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The Music of Hans Zimmer at the Malaysian Philharmonic Orchestra

Last weekend was the first ever for MPO in re-creating what Hans Zimmer gave to the world through the soundtracks of award-winning movies.

By Culture Editor

Do you love movies like The Dark Knight? Inception? Interstellar? If you do, chances are that you remember their fantastic soundtracks. They all have one thing in common: they are made by the same gentlemen. And the music of him has landed in Kuala Lumpur last weekend.

Saturday 29th September, we had the privilege of going to watch The Music of Hans Zimmer live at the Malaysian Philharmonic Orchestra, Kuala Lumpur. It was a hard-fought privilege, since the event was basically sold out already in July, and to buy one of the few remaining tickets we had to shell out an arm and a leg. But we had to do it: we are the one who suggested to MPO to organise the Hans Zimmer show, and we are a big lover of movie soundtracks, especially Hans Zimmer’s work.

One of the most prolific film composers of the late 20th and early 21st centuries, Hans Zimmer was known as the ‘rock star amongst film composers’. He is one of the musical geniuses of our times - "the modern Mozart". Incredibly versatile as a composer – able to go from religious music to electro-techno in a blink – he is also a capable polystrumentist, and live on stage he plays the piano, synth, guitar and a banjo.

His career took off in 1988 when he composed the score for The Rain Man – which won the Best Movie Oscar for that year. Since, then, it’s been one amazing hit after another, with The Last Samurai being his 100th score, until his most recent work with “Batman vs Superman”, it's soundtrack is just another masterpiece that completely hits the spot.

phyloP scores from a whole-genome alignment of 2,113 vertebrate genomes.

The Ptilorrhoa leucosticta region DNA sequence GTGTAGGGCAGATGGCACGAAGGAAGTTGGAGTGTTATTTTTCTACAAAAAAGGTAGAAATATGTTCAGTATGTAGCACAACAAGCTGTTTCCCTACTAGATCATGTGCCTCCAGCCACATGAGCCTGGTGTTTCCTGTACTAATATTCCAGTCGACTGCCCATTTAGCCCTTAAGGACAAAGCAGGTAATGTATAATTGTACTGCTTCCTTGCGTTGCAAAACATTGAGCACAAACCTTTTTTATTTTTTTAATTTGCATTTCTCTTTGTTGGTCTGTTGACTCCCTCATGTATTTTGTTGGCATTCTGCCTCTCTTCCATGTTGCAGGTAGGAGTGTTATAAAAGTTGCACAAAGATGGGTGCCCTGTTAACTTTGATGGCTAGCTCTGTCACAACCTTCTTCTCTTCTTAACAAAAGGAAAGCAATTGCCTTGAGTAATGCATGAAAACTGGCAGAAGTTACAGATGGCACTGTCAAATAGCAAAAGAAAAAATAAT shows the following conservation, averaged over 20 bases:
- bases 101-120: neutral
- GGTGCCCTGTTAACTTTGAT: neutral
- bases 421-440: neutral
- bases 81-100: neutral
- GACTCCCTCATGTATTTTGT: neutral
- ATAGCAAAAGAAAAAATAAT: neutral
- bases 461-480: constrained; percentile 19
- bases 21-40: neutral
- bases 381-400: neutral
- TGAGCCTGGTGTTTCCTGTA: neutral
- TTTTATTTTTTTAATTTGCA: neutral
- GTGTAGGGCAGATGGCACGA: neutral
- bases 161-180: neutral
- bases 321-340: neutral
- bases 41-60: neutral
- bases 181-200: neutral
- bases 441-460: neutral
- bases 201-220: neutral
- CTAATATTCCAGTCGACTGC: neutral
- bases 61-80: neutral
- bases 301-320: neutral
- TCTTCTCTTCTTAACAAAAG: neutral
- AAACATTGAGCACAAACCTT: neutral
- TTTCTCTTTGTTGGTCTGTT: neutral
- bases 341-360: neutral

Was it worth it? Absolutely YES – without a doubt!

Conducting the orchestra for that night was Gerard Salonga, director of the ABS-CBN Philharmonic Orchestra in Manila and has been leading several concerts with the Hong Kong Philharmonic Orchestra. Gerard welcomed the audience and presented the players and stated that the intention to provide visual scenes from the movies while they play was quickly dismissed in order to ensure that the audience would be fully immersed on the performance on stage.

Gerard on stage reveals himself as a real performer. He talks and interacts a lot with the audience, telling behind the scene stories about each of the music. Every such moment is just pure pleasure for any movie fan.

The concert opens with a mash-up with Driving Miss Daisy, The Thin Red Line, and Sherlock Holmes

The orchestra opens with a mash-up with Driving Miss Daisy, The Thin Red Line, and Sherlock Holmes. What strikes from the beginning is the faithful reproduction of Hans Zimmer sounds, performed together by the instruments of from piano to keyboard to guitar, together with a very respectable violin and cello section, an impressive drummer. Then Gerard moved to The Last Samurai, eventually leading to the impressive voice and orchestra melded into the score from Inception.

Hans Zimmer - Chevaliers de Sangreal

After the interval, the orchestra performed the music from The Da Vinci Code - Chevaliers de Sangreal. This is arguably the greatest movie-ending music of all time (in that moment, Tom Hanks, in character, kneeling like a true Knight would do to a King, with reverence at what he believes to be below him The Holy Grail; the sarcophagus of Mary Magdalene) Immediately we felt goosebumps the whole bodies!

And then for something completely different. The score from The Dark Knight was really able to evoke all the atmosphere of Nolan’s Batman trilogy: mystery, fear, dark powers. The audience was ecstatic at this point. The orchestra was beyond expectations, with every suite arranged in an original way that mixed influences from rock, pop, classical and electronic music. The suggestions from the original movie soundtracks were all in the right places, but the live concert was able to give unexpected pleasant surprises. Great, great!

Towards the end of the show, due to the unwavering support from the audience (they clapped for a good three minutes), Gerard made a decision to come back on stage and play Jack Sparrow of Pirates of the Caribbean which was not listed in the programme.

And so that was it. Two hours of live music full of suggestions, emotions and stories. A memorable experience. We leave MPO fully satisfied and electrified, very happy to have witnessed the orchestra of such highest calibre composer. Thank you for reading!

Picture: Malaysian Philharmonic Orchestra.

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